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Ecobank Nigeria’s bond sale shows African corporate debt markets open for business

By Ray Mwareya, Nyasha Bhobo

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Posted on February 25, 2021 15:23

 © Ecobank Nigeria managing director Patrick
Akinwuntan. Photo supplied.
Ecobank Nigeria managing director Patrick Akinwuntan. Photo supplied.

Africa’s first non-sovereign bond of 2021 shows that prospects for Nigeria’s economic growth can pull in investors, Ecobank Nigeria managing director Patrick Akinwuntan tells The Africa Report.

The bank last week priced its $300m London-listed bond maturing in February 2026. The issue was more than three times oversubscribed and drew “significant” international interest, says Akinwuntan.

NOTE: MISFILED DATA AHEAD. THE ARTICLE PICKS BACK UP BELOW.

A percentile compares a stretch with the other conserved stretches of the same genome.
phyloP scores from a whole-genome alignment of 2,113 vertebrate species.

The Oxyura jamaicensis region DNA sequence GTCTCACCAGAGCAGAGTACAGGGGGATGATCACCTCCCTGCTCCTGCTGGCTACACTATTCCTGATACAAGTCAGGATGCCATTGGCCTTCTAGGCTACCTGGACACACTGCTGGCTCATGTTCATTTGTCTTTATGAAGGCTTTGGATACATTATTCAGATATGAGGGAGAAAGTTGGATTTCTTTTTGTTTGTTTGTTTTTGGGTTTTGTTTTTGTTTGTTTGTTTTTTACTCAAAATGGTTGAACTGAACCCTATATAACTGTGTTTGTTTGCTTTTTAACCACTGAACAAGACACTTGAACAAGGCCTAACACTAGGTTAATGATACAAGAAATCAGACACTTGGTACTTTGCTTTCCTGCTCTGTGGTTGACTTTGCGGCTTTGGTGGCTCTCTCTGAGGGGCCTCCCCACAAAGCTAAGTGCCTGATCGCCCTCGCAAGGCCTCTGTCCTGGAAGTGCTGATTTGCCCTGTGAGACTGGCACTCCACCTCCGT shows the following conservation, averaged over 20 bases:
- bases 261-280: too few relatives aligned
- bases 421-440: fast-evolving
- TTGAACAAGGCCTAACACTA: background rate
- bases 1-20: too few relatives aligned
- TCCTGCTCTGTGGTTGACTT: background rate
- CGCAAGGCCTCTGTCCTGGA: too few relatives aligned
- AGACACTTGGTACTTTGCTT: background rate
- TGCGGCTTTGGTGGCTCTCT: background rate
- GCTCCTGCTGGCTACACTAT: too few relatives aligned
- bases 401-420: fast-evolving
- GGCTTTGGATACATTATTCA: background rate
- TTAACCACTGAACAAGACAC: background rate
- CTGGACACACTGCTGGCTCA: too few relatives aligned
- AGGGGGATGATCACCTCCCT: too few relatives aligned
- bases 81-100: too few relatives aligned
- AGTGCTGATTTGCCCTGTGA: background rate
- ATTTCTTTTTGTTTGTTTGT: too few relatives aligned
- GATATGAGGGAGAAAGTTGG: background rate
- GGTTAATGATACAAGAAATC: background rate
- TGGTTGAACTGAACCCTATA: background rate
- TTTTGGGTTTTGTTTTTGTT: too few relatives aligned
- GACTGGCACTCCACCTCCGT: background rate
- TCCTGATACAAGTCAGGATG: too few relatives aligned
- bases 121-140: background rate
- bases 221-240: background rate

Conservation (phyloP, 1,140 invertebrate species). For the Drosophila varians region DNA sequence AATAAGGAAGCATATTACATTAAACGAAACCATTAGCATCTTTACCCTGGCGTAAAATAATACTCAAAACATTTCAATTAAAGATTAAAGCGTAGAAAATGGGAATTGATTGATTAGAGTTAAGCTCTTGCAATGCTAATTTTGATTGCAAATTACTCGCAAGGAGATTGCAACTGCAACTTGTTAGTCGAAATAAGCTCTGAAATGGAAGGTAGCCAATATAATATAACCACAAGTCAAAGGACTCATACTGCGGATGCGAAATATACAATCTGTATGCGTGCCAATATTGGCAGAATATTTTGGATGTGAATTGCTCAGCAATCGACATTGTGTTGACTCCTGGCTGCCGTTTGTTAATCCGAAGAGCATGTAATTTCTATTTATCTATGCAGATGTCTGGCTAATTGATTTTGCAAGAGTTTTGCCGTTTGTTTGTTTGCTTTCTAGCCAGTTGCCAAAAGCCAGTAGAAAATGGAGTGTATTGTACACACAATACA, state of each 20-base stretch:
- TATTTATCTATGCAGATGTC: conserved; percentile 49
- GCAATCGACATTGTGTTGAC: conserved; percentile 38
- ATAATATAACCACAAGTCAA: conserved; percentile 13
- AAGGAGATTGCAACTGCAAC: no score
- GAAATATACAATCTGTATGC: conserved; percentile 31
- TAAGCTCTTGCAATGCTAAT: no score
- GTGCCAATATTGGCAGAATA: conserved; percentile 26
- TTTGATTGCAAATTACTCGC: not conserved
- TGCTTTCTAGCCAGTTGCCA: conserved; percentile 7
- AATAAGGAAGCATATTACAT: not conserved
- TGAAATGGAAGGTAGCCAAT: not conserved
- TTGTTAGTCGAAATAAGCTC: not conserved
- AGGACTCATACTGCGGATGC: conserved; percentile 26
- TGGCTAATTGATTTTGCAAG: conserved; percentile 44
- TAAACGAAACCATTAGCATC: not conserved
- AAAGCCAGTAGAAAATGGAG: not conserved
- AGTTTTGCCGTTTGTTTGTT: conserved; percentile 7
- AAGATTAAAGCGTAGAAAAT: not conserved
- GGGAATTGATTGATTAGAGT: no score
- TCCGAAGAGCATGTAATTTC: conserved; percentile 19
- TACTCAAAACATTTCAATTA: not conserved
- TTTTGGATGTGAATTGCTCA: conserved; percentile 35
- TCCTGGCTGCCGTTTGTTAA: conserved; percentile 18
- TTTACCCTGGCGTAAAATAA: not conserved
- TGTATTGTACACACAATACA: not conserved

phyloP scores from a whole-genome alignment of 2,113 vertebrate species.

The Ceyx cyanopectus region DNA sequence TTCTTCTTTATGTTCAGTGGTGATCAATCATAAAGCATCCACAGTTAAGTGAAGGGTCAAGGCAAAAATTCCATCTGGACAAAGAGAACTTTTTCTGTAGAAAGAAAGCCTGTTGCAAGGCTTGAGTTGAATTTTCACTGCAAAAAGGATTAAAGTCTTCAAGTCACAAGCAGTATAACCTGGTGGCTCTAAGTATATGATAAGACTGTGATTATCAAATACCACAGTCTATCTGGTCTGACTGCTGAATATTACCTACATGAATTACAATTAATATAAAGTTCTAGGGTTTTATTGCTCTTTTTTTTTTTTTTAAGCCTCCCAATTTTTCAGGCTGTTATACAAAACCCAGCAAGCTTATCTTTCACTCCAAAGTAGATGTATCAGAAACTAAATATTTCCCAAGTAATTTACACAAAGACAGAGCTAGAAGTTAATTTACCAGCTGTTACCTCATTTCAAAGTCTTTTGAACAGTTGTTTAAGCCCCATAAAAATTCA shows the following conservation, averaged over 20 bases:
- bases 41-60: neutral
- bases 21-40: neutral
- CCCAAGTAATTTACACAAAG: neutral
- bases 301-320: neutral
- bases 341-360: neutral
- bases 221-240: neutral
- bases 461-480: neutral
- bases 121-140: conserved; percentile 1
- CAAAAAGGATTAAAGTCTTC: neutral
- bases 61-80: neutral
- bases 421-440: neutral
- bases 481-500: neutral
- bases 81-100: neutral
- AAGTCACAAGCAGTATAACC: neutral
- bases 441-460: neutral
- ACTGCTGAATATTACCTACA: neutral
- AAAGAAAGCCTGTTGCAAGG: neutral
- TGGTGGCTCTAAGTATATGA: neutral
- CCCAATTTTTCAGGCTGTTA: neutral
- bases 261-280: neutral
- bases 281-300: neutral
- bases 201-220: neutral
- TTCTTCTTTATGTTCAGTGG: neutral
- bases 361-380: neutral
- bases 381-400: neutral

“The strength and depth of the book demonstrated global investors’ strong appetite for the Ecobank franchise in Nigeria.”

The sale shows that appetite for corporate African debt has survived the Zambia sovereign debt default in November 2020.

Ecobank Nigeria is the largest single-country operation of the Ecobank Group, which operates in 33 African countries.

The Africa Continental Free Trade Agreement (AfCFTA), which came into effect at the start of January, gives Ecobank the opportunity to become a Nigerian leader for pan-Africa and global trade and payments, says Akinwuntan.

Bond bounty

The bond will be used to provide “stable medium-term funding for our pan-Africa and international trade

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